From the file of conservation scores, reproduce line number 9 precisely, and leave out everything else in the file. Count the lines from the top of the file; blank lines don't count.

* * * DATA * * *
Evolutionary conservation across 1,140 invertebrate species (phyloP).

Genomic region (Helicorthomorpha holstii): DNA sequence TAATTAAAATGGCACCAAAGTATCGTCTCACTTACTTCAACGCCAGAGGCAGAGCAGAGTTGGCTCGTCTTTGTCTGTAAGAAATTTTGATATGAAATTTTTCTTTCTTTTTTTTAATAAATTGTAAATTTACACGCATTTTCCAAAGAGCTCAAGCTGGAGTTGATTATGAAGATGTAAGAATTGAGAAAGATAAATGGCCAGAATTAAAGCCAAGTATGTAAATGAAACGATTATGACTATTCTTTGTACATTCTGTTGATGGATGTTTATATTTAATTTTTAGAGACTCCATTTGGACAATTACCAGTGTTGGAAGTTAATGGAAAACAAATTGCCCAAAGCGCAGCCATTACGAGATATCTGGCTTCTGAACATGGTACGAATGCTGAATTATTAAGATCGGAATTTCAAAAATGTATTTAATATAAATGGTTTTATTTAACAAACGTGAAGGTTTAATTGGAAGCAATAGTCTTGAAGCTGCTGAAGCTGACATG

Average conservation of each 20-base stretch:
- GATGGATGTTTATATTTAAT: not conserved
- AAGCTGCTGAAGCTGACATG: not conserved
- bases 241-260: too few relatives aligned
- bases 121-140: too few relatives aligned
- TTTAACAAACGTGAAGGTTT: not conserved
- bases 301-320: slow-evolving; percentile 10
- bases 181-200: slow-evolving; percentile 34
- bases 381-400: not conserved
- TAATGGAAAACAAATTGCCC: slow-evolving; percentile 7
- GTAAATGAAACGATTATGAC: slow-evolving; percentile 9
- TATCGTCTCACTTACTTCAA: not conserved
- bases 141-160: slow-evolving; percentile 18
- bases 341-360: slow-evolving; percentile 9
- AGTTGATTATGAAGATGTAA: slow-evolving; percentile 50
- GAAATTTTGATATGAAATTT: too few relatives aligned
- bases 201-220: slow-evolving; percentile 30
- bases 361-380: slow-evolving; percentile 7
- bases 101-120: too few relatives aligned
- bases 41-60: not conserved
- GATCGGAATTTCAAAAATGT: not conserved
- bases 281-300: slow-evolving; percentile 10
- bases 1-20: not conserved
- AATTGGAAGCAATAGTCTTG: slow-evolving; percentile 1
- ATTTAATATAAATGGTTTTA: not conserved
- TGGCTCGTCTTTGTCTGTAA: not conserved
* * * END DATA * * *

- bases 301-320: slow-evolving; percentile 10